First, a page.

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The Democratic Strategist

Political Strategy for a Permanent Democratic Majority

RNC Intrigue

It was another fun day of intrigue on the campaign trail for the Republican National Committee chairmanship. A meeting of the RNC to hear candidates for the job debate turned into a private closed event because a quorum failed to show up.
But this probably happened because yesterday a meeting of a right-wing faction of the RNC, the Conservative Steering Committee, canceled a planned straw poll ranking the candidates for their fidelity to conservative litmus tests. According to the Washington Times (which should know), that happened because backers of Ken Blackwell (running as the To-the-Right-of-Jimmy-Dean-Sausage candidate) and Michael Steele (trying to avoid any setbacks) combined to kill the straw poll out of fear that incumbent chairman Mike Duncan would win it. Since the full RNC meeting today was intended to counteract the CSC straw poll, a lot of members probably saw no reason to show for a third consecutive day of candidate debates/inquisitions.
Busy, busy, busy. The main impact of this week’s extravaganza was to drive all the candidates to new heights of excess in foreswearing any intention of tolerating godless moderation in the GOP. And with no clear front-runner, they’ll have a couple more weeks to outdo each other and themselves even more.
NOTE TO READERS: TDS will return to a more intensive focus on developments within our own party tomorrow, after President-elect Obama’s long-awaited speech outlining his economic stimulus package. While awaiting it, though, conservative hijinks were just too tempting a target.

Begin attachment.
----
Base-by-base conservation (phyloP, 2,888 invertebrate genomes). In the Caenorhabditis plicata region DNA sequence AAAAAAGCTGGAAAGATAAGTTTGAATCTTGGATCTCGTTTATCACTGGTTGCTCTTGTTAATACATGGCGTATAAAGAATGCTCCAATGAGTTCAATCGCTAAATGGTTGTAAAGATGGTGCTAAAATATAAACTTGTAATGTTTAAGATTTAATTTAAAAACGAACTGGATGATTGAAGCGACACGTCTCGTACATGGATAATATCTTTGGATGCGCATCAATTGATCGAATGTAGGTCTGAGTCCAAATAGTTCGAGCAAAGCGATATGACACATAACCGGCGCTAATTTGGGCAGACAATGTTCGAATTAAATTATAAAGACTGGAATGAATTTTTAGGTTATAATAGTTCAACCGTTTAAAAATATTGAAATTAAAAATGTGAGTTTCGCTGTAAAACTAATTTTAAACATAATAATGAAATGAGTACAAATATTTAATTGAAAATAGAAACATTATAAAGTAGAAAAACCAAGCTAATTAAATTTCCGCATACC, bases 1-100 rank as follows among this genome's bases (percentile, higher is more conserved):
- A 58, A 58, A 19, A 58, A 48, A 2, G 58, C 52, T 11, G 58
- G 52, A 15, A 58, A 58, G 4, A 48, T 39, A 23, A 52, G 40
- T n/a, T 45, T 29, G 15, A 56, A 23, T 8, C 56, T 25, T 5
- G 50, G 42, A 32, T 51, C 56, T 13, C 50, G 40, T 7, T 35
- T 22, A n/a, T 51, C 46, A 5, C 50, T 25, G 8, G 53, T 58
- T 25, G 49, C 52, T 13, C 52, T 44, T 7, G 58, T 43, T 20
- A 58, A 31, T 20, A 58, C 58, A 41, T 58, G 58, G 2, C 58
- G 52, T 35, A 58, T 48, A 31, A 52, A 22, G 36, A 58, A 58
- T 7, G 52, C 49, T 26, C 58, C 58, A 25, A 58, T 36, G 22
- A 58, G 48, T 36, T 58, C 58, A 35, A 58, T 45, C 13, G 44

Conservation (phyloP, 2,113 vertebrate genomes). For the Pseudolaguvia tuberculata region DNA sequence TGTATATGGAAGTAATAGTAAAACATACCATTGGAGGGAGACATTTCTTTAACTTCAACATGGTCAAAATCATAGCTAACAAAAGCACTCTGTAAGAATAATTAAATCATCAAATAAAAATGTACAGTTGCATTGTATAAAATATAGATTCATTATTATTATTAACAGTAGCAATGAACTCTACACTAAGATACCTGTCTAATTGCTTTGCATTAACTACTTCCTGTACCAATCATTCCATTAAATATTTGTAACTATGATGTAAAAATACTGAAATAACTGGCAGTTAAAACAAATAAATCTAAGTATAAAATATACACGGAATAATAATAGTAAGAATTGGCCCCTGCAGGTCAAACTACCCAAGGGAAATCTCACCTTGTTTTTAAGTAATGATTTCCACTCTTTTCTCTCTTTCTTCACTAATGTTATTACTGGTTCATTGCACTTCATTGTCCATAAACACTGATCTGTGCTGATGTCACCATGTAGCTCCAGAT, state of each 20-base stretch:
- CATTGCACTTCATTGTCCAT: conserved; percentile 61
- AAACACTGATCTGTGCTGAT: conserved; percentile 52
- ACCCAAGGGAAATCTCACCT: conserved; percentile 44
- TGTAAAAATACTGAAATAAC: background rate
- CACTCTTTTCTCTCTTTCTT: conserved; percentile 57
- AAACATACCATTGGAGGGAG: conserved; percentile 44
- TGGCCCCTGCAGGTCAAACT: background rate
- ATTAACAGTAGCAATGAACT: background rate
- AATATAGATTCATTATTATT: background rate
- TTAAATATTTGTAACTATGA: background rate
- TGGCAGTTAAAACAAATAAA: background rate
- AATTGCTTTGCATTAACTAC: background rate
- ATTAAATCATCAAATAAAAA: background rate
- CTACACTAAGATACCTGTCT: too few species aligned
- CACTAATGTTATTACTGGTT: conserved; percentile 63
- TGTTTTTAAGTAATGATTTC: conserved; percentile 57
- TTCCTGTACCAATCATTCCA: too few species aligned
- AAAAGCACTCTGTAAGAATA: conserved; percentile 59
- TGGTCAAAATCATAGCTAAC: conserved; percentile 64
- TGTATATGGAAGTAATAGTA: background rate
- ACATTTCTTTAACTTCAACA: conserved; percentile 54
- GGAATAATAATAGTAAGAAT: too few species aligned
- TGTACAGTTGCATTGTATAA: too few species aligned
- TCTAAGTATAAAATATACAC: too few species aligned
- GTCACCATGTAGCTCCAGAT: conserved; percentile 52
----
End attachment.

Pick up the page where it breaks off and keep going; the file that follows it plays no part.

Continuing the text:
UDATE (the last, I promise!): One of the issues about Monday’s RNC candidate debate that went largely unnoticed was that a Republican Party supposedly determined to turn the page on the Bush-Delay Era allowed the very symbol of some of the worst aspects of that era, Grover Norquist, to call and moderate the debate. Ah, but I missed one dissent: from the conservative pundit Michelle Malkin, who did a post entitled “The GOP’s Grover Norquist Problem and the RNC Debate.” Could it be that Malkin would note the irony of the very father of the K Street Strategy, and the principal enthusiast for the deficit-celebrating Starve the Beast fiscal philosophy, presiding over deliberations of this supposedly cleancut, corporate-bailout-opposing, and fiscally righteous party?
Nope. Malkin’s complaints was this:

Some of us have not forgotten how Norquist made common cause with the left-wing zealots at People for the American Way in a forum bashing the Patriot Act — and how he forged even more dangerous alliances in the name of Muslim GOP outreach.

In the current atmosphere, Grover Norquist’s sin is that he’s not conservative enough. Gaze in awe.

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